2. Individual fun: “the happiness of fulfilling accomplishments, supported by clear goals and strategies” (Okada & Sheehy, 2020, p. 6). Individual fun is supported by the constructivist theory of learning which helps students feel productive by working at their own pace and building their own understanding through thinking and solving problems, being focused, and learning independently (Okada & Sheehy, 2020, p. 6).
Butterfly Theory of Fun
Figure 1. Okada & Sheehy (2020) Butterfly Theory of Fun
  1. Collaborative fun: “the happiness of making connections with others, creating social bonding and developing group identity” (Okada & Sheehy, 2020, p. 6). Leaning into the social constructivist theory, collaborative fun helps learners feel supported as they interact with others and co-create knowledge by talking, sharing experiences, and learning from each other (Okada & Sheehy, 2020, p. 6).
  2. Emancipatory fun: “the joy of being curious, able to search and discover whilst being critically aware” (Okada & Sheehy, 2020, p. 6). Building upon socio-cultural learning theories, emancipatory fun helps learners feel empowered as they experience real-life learning applications that help them transform through reflecting, overcoming, and improving themselves (Okada & Sheehy, 2020, p. 6).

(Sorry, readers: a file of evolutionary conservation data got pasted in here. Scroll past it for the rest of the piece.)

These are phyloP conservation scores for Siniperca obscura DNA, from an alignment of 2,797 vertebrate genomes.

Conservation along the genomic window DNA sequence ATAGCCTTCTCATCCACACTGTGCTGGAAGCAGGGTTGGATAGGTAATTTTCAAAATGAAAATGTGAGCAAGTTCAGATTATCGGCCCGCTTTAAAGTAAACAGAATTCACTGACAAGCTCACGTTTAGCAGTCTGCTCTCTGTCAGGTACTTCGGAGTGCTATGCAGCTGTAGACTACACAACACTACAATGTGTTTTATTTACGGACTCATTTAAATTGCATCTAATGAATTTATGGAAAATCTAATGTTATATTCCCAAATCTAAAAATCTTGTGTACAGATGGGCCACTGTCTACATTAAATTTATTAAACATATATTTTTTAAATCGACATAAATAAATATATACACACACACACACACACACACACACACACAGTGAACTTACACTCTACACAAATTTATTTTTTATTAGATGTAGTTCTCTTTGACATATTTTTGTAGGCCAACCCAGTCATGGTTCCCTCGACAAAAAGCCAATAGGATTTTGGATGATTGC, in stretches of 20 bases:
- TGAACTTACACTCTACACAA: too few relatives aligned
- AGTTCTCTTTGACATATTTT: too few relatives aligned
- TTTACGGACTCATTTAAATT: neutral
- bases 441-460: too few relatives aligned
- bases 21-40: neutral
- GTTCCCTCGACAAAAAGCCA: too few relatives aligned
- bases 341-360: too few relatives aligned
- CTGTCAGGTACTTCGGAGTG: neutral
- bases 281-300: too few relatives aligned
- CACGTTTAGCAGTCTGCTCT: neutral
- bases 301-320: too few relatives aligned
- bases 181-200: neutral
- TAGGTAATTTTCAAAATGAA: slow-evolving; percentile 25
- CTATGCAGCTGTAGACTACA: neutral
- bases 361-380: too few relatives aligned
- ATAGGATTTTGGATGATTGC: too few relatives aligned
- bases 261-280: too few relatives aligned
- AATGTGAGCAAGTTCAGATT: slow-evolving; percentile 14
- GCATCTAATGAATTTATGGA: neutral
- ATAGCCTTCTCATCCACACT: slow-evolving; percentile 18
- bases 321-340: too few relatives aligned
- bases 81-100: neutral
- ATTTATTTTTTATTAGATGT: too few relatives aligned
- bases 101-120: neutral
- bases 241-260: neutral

Creating a Classroom of Fun

With the loss of learning (Bryant et al., 2023) and broken social connections (Xiong et al., 2020) from COVID-19, there may have never been a more important time to start having some fun in our online classrooms, not only for the learning benefits for students but also for the mental and social benefits for burnt-out students and faculty. So, what are some ways to have fun in an online classroom?

  • It starts with you, the faculty! As the classroom leader, acknowledge the need for moments of joy in online learning, look for opportunities to infuse your course with joy, and then lead by example. How might you infuse your lecture videos or course announcements with a bit of fun?
  • Identify opportunities to increase student choice and collaboration. You can’t just throw some memes in a Slack channel and call it “fun” if the rest of the course doesn’t try to infuse joy into learning (Meilleur, 2021). Providing space for students to pick assignment topics, discussion prompts, and ways to apply their learning to their personal or professional life creates opportunities for creativity, transfer of learning, and higher engagement.